The Virginia Gallery was created entirely by accident. Starting with a pop-up exhibition by painter Ivor Sexton in December 2010 in the basement beneath Luke & Jack, owners Ian and Drew were quickly approached by a variety of local artists to create a permanent exhibition space. Taking its name from the now long since demolished Virginia Galleries in the same street, and with the generous help of an army of volunteers and supporters, The Virginia Gallery has hosted an ever-changing collection of exhibitions by painters, photographers, sculptors, crafters, fashion designers, filmmakers and performers.
An ethos of supporting and exhibiting artists in all stages of their careers has continued from the start; with those who have never exhibited or worked with a gallery before, to those who have international recognition. In the spirit of the origins of the gallery, there has been no rule book or business model to follow, artists have been encouraged to support and advise one another, no art form has been held above or valued over another, and the gallery has continued to be open to suggestion and experimentation, whilst not taking itself too seriously. The gallery also remains deeply rooted in serving its community by supporting Glasgow festivals, charities and community organisations, and local artists’ collectives.
The result has been an ever-changing arts space, in every sense. By February this year the space has hosted, on average, 15 on-site exhibitions a year, while further consultancy and curatorships have created a series of pop-up exhibitions in other venues as diverse as The Lighthouse (Stand Up For Love) and Glasgow University (Stand Tall, Get Snapped: 30 people living with HIV).
The gallery has no paid staff members, no funding streams and no advertising budget: social media is the primary source of reaching out to an audience for future exhibitions and events. Alongside this is a constant and sometimes urgent desire to network audiences with new talent, and artists with future opportunities, and championing equalities, both in the sense of the recognised protected strands and in the sense of artists regardless of age, training or background. This ethos and a desire to increase access to art for everyone as a creative hub (a continuing homage to its name), is likely to drive the passions and direction of The Virginia Gallery in the coming years.
2014 is the first year where The Virginia Gallery is considering seeking out new funding sources to further bolster and diversify its approach. The programme of exhibitions for the coming months is still characteristically coming together. However, the main structure of exhibitions have been allocated.
until 21 February | “Ménage a trois” + PATCHWORK 8
in Association with Grains de Beauté
3 French photographers explore a post-feminist photographic-study of the female nude, with Aurélie Prissette, Pierre Joël, Anne-Sophie Jal.
14 February 3 – 7pm | PATCHWORK 8: Valentines Day Launch
This annual touring photographic exhibition from The Association Grains de Beaute features a collective of photographers from mainland Europe. The exhibition originates in Paris, comes to the The Virginia Gallery from Seville, and then moves on to other countries including Georgia.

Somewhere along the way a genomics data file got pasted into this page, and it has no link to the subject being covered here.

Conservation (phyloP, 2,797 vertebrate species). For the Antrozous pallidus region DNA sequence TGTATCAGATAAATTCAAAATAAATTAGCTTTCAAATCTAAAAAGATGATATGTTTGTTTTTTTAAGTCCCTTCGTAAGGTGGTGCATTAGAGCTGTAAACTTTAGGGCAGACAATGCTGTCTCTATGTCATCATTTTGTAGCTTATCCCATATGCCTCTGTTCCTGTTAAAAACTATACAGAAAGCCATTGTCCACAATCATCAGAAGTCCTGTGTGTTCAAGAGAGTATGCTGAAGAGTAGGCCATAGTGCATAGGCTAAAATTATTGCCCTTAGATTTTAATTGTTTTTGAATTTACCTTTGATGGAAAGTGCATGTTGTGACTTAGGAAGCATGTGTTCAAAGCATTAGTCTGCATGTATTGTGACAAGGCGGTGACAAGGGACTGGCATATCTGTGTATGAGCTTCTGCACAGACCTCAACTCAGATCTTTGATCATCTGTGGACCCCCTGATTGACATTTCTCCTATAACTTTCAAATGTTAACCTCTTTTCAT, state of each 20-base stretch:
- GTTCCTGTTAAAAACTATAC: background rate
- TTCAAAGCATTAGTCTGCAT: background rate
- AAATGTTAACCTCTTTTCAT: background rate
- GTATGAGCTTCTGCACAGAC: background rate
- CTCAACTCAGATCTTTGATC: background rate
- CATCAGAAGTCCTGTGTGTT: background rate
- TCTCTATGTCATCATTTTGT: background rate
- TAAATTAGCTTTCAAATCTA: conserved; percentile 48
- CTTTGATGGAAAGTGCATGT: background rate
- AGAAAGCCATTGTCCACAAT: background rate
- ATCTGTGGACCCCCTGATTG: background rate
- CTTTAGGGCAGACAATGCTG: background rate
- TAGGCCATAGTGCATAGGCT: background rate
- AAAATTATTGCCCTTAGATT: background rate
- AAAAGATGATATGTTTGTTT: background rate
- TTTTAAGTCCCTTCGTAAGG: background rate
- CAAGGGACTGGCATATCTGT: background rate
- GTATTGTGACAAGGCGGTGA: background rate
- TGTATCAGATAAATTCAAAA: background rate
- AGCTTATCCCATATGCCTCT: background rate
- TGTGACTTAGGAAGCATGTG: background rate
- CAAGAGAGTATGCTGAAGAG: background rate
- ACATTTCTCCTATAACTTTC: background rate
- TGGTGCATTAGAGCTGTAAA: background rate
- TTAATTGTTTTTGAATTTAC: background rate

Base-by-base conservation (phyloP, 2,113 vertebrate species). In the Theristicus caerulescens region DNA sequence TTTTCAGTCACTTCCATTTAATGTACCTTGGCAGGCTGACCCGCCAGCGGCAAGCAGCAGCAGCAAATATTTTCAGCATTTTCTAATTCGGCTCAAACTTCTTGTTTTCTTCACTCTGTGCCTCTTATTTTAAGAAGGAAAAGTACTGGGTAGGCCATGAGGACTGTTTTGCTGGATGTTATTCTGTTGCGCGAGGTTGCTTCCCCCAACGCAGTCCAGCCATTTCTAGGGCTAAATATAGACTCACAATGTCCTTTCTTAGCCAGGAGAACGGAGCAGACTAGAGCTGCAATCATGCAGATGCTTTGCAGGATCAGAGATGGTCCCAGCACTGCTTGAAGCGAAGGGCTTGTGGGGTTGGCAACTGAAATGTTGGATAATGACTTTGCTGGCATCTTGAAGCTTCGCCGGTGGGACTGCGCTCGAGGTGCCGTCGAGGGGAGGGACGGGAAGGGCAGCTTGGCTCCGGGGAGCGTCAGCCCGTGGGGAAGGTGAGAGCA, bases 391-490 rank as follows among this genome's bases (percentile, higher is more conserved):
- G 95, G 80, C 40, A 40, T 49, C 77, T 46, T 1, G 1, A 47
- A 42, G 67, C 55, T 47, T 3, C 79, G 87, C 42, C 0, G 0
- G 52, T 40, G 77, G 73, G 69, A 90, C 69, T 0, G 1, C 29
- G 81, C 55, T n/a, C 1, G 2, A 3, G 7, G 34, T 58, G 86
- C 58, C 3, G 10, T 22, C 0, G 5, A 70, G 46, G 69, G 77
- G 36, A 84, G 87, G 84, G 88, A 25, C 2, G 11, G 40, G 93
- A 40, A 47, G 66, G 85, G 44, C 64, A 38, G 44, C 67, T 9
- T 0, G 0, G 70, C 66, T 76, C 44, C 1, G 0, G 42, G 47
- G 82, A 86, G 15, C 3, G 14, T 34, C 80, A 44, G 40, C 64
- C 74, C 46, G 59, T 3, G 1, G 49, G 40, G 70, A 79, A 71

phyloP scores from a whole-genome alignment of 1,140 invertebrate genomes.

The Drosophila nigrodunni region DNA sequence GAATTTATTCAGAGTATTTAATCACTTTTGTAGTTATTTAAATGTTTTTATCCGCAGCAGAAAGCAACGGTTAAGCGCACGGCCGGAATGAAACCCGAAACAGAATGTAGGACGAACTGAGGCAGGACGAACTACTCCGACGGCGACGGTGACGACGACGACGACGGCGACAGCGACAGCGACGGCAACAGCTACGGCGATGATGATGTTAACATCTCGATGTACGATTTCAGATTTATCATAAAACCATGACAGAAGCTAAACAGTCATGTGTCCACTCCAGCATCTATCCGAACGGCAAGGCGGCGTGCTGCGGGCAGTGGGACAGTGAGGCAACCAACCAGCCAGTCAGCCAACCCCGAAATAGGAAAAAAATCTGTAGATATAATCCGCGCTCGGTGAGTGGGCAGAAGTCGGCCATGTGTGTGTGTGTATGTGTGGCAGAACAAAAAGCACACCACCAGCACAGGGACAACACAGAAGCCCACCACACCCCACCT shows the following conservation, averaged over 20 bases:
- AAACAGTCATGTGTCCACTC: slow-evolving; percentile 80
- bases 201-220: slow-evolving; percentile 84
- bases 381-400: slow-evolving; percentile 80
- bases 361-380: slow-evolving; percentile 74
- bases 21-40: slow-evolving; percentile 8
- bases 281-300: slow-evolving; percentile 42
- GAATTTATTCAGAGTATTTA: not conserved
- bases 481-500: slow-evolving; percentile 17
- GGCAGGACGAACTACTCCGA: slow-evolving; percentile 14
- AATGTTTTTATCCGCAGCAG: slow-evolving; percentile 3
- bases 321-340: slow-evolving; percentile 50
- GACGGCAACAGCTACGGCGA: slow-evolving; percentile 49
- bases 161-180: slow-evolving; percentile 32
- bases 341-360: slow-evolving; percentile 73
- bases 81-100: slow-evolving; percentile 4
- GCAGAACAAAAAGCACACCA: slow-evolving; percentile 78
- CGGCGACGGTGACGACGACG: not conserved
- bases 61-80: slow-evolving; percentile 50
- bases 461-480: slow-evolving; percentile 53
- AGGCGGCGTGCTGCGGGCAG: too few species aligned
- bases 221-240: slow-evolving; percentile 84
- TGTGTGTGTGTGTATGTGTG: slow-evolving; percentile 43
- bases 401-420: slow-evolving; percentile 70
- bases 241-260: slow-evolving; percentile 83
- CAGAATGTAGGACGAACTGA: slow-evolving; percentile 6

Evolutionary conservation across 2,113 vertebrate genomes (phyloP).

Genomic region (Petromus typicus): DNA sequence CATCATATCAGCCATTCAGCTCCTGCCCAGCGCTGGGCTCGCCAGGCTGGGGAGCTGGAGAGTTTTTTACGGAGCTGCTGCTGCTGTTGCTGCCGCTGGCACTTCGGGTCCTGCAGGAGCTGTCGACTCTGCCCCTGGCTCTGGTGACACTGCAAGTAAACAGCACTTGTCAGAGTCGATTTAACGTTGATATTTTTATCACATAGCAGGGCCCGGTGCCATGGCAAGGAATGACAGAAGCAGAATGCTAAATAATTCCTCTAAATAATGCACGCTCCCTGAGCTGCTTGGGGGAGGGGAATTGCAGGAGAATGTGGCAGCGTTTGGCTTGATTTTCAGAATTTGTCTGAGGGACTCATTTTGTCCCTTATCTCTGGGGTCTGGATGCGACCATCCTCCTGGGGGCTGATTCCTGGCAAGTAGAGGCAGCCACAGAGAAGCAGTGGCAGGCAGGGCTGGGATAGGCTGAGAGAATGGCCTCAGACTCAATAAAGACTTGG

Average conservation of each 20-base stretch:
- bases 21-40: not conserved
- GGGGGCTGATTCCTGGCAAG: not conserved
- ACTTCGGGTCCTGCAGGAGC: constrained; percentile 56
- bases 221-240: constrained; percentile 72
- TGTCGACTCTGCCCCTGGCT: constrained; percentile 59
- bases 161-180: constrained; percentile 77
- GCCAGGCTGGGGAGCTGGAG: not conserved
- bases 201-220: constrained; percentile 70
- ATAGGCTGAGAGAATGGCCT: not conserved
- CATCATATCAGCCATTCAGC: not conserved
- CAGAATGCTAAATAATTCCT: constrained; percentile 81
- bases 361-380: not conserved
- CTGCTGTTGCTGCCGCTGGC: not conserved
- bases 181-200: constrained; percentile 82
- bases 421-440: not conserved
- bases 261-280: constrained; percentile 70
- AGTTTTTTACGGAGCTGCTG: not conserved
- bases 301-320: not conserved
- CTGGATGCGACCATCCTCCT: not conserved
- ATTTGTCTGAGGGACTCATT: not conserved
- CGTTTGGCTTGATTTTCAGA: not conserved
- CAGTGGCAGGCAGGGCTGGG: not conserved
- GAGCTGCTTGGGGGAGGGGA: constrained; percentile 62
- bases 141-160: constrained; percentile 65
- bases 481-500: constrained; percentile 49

Featured artists: Chérif B, Francis Barrier, German Blanco, Jésus Botaro, Philippe Clément, Anne-Sophie Jal, Pierre Joël, Dominique Mena-Dupont, Jean-Marc Millière, Franck Musset, Claude Ouvrard, Pauline Prénat, Aurélie Prissette, Véronique Witkowski.
24 February – 2 March | LGBT History Lessons: The Scene
Launch: Monday 24 February at 6.30pm
Curated by Historian Tommy Clarke
with additional material from The Mitchell Library, Our Story Scotland, LGBT Archive.
Have you ever wondered which pub used to be a church? Which venue has past links to an insurance company? A collection of little history lessons on some venues in Glasgow’s gay scene, past and present, giving a slightly different view to our local haunts.
Part of LGBT History Month Scotland 2014
8 – 28 March | Her Story
Launch: Friday 7 March 6-9pm (International Women’s Day)
An exhibition of drawings and paintings by Hazel Gore and Catriona Ruth Paterson.
Maiden or Mother, Virgin or Seductress, Goddess or Monster, Real or Fantasy: the image of women and their archetypes and stereotypes in Fairytales and Storytelling is explored and subverted in this exhibition of work by two Glasgow-based women mixing elements of both the traditional and modern in imaginary and recognisable nightmares and dreamscapes.
4 – 19 April | MAMA
Thomas Abercromby, and Little Book Transfers
Launch: Friday 4 April 2014 at 6.30pm
Exhibiting at The Virginia Gallery during Glasgow International Arts Festival 2014, contemporary artist Thomas Abercromby will be exhibiting his most recent work that deals with the issues of abandonment as a child. His practice has led him to create work concerned with the natural passage of time: a process that lets him engage in the expression of “universal emotions” with the viewer.
Little Book Transfers are an all-female collective of Visual Artists Hollie Russell, Nikki McGuigan and Mairi Hutchinson founded in July 2013. They collaborate harmoniously to create beautifully intricate murals. In the weeks leading up to MAMA they will begin a work in progress, decorating parts of the Virginia Gallery for a semi-permanent mural. During the launch of MAMA and into the exhibition run they will create a live visual performance by continuing to create a mural starting in one corner of the gallery that will grow to eventually counterpoint the work of Thomas Abercromby.
The Virginia Gallery continues to welcome contact from artists, crafts people, performers and creators, as well as businesses and organisations, as it continues to fill the programme for 2014-2015.